But he explained that the Hollywood system is slow! It takes many years of gestation most of the time. If you persuade a star to be in your project, the studios know they’ll make back a certain many million dollars from it – his film HUMMINGBIRD (with Jason Statham) was in profit before it even got to the cinema. He felt that distributors often underestimate their audience and focus on young males.
Screens are better nowadays so TV drama has risen a lot. Actors like TV and it’s a writer’s medium – writers have control there, unlike other formats. Too many people are involved in making films, telling you something’s not good enough in order to justify their presence and pay. But getting actors to commit beyond series 1 of your TV series is hard because they may get film offers.
Show runners write episode 1 in the US and their team of writers – who’ve developed it with them – do other episodes. Writers rise up through the ranks in the US. British TV writing is more eccentric and individualistic – the US system is more corporate. Theatre writers are good for TV due to their ability with dialogue and are often overlooked.
Steven Knight explained that he had begun his career in the UK by writing plenty for radio, and for comedians including particularly Jasper Carrott, and writing 31 episodes of Carrott’s sitcom with Robert Powell, THE DETECTIVES. Steven was one of the 3 founders of WHO WANTS TO BE A MILLIONAIRE. He also wrote novels for Penguin, and presented DIRTY PRETTY THINGS to the BBC which led to that commission.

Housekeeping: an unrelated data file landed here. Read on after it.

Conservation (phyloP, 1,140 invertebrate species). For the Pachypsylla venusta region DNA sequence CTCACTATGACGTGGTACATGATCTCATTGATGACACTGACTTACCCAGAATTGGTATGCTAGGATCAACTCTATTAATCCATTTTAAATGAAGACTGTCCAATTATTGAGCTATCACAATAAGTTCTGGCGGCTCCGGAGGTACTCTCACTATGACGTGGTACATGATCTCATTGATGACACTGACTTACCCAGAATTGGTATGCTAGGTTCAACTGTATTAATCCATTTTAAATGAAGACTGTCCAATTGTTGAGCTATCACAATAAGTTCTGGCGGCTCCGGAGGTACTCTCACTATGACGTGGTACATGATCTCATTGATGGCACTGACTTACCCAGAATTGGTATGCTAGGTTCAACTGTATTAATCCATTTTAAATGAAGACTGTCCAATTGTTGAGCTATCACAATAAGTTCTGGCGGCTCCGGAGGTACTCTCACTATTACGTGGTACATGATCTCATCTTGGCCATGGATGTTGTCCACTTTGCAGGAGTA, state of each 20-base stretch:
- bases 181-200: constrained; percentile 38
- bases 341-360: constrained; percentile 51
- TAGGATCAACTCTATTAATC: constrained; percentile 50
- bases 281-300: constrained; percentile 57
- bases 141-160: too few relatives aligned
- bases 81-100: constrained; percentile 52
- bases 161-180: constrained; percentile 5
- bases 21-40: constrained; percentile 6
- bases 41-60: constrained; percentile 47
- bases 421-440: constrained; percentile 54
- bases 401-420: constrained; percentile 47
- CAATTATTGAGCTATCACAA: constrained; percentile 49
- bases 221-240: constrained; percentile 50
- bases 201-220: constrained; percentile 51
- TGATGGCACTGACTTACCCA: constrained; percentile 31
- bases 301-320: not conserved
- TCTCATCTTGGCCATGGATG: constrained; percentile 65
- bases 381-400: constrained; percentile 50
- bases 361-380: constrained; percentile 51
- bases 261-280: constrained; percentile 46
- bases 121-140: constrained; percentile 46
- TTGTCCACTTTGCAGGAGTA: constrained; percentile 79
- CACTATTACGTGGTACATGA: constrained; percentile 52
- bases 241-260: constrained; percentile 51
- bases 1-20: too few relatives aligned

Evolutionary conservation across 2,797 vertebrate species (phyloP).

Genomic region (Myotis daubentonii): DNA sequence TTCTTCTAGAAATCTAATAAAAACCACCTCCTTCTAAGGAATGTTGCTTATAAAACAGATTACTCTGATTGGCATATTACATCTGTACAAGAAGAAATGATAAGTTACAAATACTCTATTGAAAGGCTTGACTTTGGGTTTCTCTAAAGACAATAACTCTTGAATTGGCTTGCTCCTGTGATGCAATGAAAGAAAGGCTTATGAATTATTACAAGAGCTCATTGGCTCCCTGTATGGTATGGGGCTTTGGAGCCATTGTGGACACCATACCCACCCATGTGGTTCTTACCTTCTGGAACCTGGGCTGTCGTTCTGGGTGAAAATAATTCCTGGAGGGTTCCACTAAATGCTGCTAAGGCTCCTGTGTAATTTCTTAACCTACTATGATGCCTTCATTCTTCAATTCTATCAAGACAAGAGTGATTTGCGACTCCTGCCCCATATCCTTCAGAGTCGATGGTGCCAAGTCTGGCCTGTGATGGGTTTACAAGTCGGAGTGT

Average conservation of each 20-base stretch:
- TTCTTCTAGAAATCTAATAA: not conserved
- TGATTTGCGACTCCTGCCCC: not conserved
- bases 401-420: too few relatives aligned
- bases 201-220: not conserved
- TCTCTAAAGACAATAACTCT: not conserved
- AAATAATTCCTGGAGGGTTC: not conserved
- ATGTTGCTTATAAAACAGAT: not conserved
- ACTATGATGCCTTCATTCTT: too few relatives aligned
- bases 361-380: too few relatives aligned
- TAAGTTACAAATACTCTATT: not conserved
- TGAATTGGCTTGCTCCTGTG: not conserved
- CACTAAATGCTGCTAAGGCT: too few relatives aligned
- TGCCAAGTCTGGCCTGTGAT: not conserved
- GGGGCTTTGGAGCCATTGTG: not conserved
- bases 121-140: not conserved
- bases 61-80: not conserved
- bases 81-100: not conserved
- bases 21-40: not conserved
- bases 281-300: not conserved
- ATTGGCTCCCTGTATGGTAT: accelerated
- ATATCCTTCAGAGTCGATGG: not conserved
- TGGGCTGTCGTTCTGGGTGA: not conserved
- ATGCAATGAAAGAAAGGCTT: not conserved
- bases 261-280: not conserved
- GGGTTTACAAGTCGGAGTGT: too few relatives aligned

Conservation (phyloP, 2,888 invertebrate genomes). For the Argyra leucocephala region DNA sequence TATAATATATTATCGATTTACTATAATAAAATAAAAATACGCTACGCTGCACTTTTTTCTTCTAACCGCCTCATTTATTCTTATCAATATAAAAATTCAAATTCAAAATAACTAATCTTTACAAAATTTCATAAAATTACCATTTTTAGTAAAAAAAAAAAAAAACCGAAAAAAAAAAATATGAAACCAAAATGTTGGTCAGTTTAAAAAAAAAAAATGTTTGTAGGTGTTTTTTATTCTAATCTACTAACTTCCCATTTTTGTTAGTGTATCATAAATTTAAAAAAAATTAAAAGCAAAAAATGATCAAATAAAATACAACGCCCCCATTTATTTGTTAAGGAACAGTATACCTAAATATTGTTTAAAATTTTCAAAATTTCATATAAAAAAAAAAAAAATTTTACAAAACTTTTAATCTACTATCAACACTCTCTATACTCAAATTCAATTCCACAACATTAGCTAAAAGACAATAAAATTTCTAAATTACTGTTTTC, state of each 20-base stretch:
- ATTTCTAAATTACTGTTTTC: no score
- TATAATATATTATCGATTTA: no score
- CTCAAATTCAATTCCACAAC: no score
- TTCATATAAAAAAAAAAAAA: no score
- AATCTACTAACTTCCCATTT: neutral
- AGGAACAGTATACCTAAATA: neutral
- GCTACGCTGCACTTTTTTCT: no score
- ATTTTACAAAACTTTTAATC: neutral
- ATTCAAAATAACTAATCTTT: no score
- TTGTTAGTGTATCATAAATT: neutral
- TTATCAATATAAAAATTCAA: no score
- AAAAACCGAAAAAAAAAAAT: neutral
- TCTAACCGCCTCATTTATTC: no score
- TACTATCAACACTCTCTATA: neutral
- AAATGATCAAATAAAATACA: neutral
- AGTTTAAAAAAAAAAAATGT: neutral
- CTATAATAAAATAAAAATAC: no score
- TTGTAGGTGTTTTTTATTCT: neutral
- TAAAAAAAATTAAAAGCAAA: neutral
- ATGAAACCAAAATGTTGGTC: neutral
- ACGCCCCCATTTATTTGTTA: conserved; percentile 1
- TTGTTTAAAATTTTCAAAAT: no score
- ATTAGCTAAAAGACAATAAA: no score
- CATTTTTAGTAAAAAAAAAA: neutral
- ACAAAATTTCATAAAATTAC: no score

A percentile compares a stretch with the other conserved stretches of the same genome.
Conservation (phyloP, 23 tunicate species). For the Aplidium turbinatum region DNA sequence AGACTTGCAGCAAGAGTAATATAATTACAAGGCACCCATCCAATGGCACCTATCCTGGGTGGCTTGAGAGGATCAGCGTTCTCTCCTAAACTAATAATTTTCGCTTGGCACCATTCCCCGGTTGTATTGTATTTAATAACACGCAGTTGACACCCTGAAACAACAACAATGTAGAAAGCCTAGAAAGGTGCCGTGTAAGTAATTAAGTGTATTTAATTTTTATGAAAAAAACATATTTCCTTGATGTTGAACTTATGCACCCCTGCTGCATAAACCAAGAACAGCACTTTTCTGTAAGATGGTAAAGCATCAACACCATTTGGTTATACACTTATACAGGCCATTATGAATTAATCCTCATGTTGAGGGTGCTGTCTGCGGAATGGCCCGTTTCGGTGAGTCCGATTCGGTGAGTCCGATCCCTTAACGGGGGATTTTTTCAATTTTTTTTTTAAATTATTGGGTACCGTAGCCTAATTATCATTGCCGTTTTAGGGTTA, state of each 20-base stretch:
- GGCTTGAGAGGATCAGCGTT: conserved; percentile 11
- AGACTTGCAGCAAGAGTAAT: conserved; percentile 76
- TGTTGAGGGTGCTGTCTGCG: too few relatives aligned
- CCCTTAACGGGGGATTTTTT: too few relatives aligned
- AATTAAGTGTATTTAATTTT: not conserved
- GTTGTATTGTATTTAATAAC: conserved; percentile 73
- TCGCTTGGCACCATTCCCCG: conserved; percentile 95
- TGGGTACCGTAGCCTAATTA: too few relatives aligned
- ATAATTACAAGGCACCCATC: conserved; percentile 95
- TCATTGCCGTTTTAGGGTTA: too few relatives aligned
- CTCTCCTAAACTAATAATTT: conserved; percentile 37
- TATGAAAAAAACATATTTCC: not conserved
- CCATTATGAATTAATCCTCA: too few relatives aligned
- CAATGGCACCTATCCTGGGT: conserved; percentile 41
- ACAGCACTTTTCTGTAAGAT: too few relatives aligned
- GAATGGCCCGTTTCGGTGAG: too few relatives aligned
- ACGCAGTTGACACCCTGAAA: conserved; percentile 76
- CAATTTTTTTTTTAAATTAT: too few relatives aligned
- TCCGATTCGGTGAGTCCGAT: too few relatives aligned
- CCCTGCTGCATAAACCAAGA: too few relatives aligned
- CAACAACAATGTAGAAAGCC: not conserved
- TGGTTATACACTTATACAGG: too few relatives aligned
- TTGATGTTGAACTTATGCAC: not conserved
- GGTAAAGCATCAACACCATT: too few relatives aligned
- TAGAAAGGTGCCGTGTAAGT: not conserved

Then came AMAZING GRACE, for the 200th anniversary of the end of the slave trade, and EASTERN PROMISES which led from DIRTY PRETTY THINGS. The award nominations that came as a result of these put him into the US system, which he found to be great for writers. He got to direct HUMMINGBIRD which he had also written, and after that wanted to get total control of a project – and he feels that LOCKE vindicated him becoming a director.
Stay tuned for Part 2 of our conversation with Steven Knight, in which he discusses the influences behind PEAKY BLINDERS, his writing process, and his plans for the future…
Part Two of Alex and Habib’s Hollywood pitching whirlwind tour from early May 2018… Want us to promote your script in our next our next Hollywood pitching whirlwind tour, or other pitching? We are seriously looking for 2-3 scripts for 2x Academy Nominated and 2x BAFTA winning, Habib Zargarpour to direct. If you have what we need please participate in: https://writemovies.com/spring-2018-screenwriting-contest/ now! (more…)